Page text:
Sew Colette - Guest post!


Hi everyone! Meg the Grand (love her) was sweet enough to do a guest post for Sew Colette. She sewed up the Taffy earlier this year and was willing to do a write up on her sewing experience. I remember seeing her Taffy and being in awe of her color choice and cool modifications. Thanks for sharing with us, Meg!!!

Friends, I love this pattern. L.O.V.E.  Pair it with jeans and you've got the perfect outfit for a night on the town; pair it with a pencil skirt and watch your coworkers turn green with jealousy.  I, for one, chose to finally tackle this pattern because I had the perfect fabric for it.  I used some large scraps of polyester in my stash in order to create this blouse.  While the handbook instructs you to cut your pieces on the bias, I knew that I wanted the sheer stripes running vertically on the blouse and cut the pieces out on the grain line instead.  This ended up working out in my favor as the polyester had a bit of stretch to it, giving me the wiggle room that a bias cut blouse would have allowed.  

This polyester was a bit thicker than most of the polys I've worked with in the past, so I ended up using a thicker needle for this project. Because of the thickness of the fabric, my French seams did come out a little wonky and uneven on the inside of the garment.  I have never created anything using French seams before, and the book is SPOT ON with their directions.  I've gotten so confident in my French seaming that I use this finishing technique as often as possible.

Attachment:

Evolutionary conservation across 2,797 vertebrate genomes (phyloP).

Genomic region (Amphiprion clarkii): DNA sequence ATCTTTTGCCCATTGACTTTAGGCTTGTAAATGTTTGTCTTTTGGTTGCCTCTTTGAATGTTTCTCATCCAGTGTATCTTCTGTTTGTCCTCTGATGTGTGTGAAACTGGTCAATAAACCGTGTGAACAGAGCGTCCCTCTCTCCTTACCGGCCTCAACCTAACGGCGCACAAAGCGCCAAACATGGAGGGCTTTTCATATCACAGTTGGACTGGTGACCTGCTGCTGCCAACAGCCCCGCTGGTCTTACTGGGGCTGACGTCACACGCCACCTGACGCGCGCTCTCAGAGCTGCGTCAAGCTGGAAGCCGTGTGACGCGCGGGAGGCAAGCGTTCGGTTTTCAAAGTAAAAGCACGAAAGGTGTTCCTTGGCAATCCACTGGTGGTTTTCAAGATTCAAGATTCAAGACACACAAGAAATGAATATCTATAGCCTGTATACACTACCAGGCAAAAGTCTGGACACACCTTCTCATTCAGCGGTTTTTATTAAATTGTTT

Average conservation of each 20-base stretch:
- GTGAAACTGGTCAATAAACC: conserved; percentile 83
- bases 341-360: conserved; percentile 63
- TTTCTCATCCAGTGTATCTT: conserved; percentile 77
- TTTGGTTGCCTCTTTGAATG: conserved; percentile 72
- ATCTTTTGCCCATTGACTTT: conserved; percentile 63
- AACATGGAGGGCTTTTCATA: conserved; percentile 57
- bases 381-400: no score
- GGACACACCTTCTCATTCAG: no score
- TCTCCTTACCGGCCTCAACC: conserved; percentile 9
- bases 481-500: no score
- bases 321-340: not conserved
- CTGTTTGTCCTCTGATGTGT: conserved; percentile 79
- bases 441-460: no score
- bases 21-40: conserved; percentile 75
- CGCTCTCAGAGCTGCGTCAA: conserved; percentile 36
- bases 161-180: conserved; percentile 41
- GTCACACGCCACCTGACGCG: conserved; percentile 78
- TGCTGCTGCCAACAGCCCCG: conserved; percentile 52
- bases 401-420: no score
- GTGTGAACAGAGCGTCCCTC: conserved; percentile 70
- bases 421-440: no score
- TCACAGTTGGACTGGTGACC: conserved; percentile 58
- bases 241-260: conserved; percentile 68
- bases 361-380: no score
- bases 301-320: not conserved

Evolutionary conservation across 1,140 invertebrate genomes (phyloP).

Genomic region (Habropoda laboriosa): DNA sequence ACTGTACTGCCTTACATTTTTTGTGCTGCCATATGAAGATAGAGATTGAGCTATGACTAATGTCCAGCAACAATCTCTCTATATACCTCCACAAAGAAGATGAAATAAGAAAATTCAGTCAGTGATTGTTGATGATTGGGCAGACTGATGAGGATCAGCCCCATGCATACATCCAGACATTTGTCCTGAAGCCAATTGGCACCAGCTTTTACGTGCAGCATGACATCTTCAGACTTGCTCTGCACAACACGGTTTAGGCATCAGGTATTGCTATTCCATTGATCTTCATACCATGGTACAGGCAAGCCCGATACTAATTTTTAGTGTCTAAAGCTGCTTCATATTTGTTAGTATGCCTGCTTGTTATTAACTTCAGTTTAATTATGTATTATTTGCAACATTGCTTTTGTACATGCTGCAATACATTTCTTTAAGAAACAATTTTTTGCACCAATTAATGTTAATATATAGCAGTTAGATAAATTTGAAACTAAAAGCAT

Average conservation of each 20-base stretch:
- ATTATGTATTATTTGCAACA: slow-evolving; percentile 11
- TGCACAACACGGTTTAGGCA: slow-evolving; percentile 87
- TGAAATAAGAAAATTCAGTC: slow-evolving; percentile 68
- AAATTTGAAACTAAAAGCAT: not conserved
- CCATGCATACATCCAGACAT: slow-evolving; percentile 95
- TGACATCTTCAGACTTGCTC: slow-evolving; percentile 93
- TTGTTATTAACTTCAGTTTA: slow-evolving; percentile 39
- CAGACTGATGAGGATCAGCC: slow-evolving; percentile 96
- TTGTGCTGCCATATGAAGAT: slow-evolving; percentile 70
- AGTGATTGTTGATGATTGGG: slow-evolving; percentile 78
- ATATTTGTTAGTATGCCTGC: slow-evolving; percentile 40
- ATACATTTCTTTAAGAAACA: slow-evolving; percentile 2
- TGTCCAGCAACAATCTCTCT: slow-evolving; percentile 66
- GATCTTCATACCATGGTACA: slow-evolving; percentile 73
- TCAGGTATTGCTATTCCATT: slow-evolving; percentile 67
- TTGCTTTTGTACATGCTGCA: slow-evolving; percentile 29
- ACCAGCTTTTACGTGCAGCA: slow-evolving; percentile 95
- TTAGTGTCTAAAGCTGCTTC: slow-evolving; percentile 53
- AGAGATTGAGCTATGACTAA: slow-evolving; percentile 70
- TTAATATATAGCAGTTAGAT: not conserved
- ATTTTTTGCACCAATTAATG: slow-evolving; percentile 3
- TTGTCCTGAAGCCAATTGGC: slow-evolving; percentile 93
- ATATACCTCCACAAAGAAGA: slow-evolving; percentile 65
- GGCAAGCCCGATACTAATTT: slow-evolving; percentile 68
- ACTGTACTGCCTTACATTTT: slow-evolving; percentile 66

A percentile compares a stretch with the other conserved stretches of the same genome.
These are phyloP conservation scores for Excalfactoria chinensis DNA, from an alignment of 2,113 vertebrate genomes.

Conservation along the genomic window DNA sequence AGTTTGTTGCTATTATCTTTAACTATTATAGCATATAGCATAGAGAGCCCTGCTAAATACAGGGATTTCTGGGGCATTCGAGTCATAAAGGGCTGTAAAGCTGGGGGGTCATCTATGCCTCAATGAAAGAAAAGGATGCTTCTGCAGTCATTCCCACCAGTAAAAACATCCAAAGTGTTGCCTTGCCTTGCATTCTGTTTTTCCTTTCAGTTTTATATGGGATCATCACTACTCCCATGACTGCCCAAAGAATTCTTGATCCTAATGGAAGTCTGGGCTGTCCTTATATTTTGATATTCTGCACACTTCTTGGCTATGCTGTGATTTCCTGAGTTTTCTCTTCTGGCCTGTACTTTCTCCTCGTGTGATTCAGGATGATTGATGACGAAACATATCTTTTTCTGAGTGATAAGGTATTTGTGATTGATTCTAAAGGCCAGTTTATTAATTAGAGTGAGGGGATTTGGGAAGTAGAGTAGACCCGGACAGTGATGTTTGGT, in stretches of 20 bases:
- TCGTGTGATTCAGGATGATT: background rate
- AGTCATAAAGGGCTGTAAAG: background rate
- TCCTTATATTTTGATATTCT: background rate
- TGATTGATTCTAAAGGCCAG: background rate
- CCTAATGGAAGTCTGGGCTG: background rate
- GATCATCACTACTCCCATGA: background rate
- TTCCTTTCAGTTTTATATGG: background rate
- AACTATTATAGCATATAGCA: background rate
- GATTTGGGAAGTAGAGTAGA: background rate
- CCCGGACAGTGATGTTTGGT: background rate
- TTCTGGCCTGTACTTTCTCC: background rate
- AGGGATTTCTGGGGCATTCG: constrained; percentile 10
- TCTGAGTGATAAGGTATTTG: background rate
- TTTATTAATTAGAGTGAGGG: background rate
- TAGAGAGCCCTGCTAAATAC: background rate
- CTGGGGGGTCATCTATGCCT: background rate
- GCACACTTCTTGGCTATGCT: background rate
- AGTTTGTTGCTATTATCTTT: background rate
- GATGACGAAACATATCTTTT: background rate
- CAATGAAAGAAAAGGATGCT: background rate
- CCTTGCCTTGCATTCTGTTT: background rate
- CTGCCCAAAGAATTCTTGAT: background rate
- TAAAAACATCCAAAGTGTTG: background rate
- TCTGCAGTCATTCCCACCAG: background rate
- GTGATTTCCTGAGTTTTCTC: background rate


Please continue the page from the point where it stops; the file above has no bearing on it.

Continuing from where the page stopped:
The body of the shirt went together very quickly.  I spent the majority of my time for this project on the hand sewing.  Because I didn't want to take away from the sheer portions of the shirt with my messy polyester v. sewing machine battle, I used a blind hem hand stitch to attach all of the bias trim.  To be honest, I cheated a bit on the bias trim.  I cut long strips of the fabric on the grain (since I was working with large scraps originally) and since the fabric had a bit of stretch to it, it ended up working just as well.  The main issue, besides the large hems on the sleeves, was the fact that all of my brand new hand sewing needles were having difficulty piercing through the polyester.    My fingers were hurting quite a bit by the end, but it turned out to be the perfect time to play the "Sweetie, I think I might need a hand massage" card.  

If I had to offer any tips on sewing up this pattern, I would say that this is a really fantastic pattern for showing off those VIP fabrics in your stash - it allows your fabric to take center stage and shine!  The lack of bodice detail (aside from darts) means that prints and stripes and florals can be seen in their full glory.  The sleeves allow for the fabric to be altered from the bodice view - try having stripes run horizontally along the middle of the outside of the sleeve, or see how many flowers in your floral print you can line up under the pattern piece.  I was completely pleased with how my Taffy turned out and I've been brainstorming other versions to make with some of the more wild/sheer fabrics in my stash.  I have some pink and black silk that I think would be fantastic as a Taffy for this summer (with black bias trim, of course). 

 I'm excited to see all of the versions of this pattern that this Sew Along group is making!  Good luck and have fun with the French seams (they are the BEST)!

Schedule for sewing the Taffy shirt designed by Colette Patterns.
April 13th - Marvelous Muslins
April 20th - Special Guests
April 30 - Taffy Parade


  1. What a beautiful blouse! The blue really brings out your hair. I'm glad that you finally dove into the world of french seams. They bring garments to another level, in my opinion

  2. Thanks so much for letting me visit your fabulous blog, my friend!! I cannot wait to see your version!! It's going to be spectacular, I am sure :)

  3. I love your Taffy, Meg! Thanks for guest posting!